Dip in tractor sales a temporary blip for M&M, demand seen rising again

  Mahindra & Mahindra File photo


  The stock of automobile major Mahindra and Mahindra (M&M) was the biggest loser among the BSE Sensex pack, dropping about 5 per cent on Wednesday. 


Uninspiring December sales numbers, particularly that of its tractor division, led to selling in the stock. 

While the overall sales numbers came at 39,755 units, up just a per cent higher than December 2017 volumes, weakness was significantly felt in the tractor division. 

Tractor volumes for the month dipped by 6 per cent year-on-year, led by a 2 per cent dip in domestic demand and 45 per cent decline in exports.

A host of reasons, ranging from farm sector stress, decline in funding by non-banking financial companies and overall reluctance in buying sentiments, led to December’s weak show.

Yet, analysts say it would be premature to judge the strength of rural demand. 

“After the state elections, volume growth should resume from February,” says Ankit Merchant of SMC Global. 

Even M&M’s management echoes similar views. Pawan Goenka, managing director of M&M, feels that the insipid festive season demand in 2018 resulted in the dip in volumes. 

“Both November and December were spent in the selling-off of piled up inventory. The January-February-March period should see a true reflection of where the demand lies,” he adds. Dip in tractor sales a temporary blip for M&M, demand seen rising again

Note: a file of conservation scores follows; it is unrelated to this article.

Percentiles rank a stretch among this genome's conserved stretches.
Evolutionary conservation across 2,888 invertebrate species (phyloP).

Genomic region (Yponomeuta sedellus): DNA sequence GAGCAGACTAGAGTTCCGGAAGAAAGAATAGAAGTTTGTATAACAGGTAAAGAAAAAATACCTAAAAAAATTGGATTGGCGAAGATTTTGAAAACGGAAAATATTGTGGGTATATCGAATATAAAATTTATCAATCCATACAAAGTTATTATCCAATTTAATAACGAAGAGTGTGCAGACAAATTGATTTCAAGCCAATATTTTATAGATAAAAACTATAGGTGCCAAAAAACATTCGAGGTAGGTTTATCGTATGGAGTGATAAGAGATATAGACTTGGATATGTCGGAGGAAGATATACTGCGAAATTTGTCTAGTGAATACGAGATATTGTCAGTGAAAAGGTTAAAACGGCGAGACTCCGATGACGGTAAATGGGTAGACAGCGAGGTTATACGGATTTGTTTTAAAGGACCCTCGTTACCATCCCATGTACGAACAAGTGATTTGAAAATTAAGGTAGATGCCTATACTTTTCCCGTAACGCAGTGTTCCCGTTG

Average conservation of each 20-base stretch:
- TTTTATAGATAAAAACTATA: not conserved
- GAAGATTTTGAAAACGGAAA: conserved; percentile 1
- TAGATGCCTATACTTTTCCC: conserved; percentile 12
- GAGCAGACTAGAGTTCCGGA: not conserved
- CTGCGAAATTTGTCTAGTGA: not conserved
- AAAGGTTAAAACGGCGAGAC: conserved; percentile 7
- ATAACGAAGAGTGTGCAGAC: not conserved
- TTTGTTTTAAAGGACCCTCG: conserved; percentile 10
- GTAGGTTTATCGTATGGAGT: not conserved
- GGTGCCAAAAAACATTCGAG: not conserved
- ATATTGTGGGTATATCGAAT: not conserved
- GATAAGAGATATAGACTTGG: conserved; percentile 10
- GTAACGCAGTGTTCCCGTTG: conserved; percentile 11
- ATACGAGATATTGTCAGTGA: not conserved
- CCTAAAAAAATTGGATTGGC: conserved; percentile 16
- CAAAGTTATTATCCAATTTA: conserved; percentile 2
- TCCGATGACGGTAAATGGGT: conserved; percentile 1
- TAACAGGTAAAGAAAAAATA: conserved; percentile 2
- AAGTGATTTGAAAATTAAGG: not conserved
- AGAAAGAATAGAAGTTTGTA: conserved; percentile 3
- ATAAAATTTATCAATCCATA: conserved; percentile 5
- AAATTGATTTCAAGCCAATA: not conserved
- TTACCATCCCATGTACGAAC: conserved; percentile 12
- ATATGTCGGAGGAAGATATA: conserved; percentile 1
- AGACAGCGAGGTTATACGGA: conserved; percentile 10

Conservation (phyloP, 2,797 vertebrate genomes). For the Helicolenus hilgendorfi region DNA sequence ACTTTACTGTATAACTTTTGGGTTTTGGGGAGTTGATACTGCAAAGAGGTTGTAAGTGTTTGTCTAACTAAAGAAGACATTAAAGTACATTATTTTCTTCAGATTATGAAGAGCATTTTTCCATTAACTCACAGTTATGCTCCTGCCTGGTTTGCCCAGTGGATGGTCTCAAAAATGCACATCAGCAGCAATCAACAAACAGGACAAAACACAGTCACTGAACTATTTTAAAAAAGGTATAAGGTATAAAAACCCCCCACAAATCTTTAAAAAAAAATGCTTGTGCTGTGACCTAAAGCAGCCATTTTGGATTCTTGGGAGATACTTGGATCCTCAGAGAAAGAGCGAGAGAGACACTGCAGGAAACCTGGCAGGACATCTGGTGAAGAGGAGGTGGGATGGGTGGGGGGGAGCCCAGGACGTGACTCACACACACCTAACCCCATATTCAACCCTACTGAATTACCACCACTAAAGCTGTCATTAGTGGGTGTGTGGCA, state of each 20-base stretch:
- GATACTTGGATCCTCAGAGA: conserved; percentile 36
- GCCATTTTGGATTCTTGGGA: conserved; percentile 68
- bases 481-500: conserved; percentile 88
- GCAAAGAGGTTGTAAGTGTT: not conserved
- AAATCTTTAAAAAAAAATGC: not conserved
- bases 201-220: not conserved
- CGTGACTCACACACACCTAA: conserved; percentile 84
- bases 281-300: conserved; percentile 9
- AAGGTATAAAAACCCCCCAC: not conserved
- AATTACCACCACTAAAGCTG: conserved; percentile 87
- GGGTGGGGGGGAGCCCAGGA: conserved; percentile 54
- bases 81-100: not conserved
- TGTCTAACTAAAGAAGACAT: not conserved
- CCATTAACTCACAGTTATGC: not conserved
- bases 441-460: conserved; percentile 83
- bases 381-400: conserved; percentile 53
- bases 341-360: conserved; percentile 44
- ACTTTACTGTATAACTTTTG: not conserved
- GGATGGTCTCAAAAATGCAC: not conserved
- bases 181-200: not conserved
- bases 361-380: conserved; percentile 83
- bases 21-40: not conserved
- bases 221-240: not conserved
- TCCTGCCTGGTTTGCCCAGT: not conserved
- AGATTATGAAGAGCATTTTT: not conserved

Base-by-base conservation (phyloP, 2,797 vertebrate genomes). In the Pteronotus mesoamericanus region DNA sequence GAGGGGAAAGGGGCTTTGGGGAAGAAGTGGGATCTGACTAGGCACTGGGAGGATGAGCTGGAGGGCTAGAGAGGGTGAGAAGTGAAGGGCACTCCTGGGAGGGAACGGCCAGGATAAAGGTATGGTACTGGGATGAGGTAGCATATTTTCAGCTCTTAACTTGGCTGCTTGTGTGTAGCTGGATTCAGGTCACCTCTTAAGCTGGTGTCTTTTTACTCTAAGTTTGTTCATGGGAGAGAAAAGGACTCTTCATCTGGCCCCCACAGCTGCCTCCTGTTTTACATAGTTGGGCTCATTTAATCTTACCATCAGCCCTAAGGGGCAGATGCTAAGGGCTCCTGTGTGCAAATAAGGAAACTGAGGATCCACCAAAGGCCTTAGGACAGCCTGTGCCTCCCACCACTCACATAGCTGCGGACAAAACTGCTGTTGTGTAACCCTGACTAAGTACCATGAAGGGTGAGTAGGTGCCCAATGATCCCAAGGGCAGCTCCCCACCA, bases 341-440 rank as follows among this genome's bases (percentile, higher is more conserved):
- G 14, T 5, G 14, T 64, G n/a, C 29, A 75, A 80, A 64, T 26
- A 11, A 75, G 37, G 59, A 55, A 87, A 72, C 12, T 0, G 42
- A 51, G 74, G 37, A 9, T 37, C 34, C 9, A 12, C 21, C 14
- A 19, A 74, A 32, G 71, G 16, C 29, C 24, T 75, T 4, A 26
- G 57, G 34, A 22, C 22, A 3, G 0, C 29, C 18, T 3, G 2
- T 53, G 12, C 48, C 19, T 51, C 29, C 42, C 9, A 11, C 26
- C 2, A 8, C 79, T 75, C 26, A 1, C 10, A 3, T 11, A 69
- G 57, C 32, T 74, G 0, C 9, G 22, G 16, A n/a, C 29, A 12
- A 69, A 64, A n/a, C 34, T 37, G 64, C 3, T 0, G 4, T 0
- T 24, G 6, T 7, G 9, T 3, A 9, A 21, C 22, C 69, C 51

Marginal ceding of market share to competition may also be one of the reasons for the fall in tractor volumes. Analysts say that with Escorts growing its domestic tractors volume by 28 per cent in December, it could have disturbed M&M’s sales. 

Nonetheless, M&M with 42 per cent market share retains its lead position.

This is why Merchant is hopeful that as farm loan waivers materialise, it should help revive demand for tractors. That aside, tractors and utility vehicles (UVs, in which M&M is again the market leader), tend to attract higher demand ahead of elections. 

“We’ve seen this trend in the past 20 years and believe that it will again play out from March-April, when election campaigning picks momentum,” says an analyst from a brokerage firm.

Therefore, while there could be a month or two of pain ahead for M&M, analysts remain bullish in the stock. Its reasonable valuation (14.5 times FY20 earnings) after the recent correction also adds an appeal to the stock.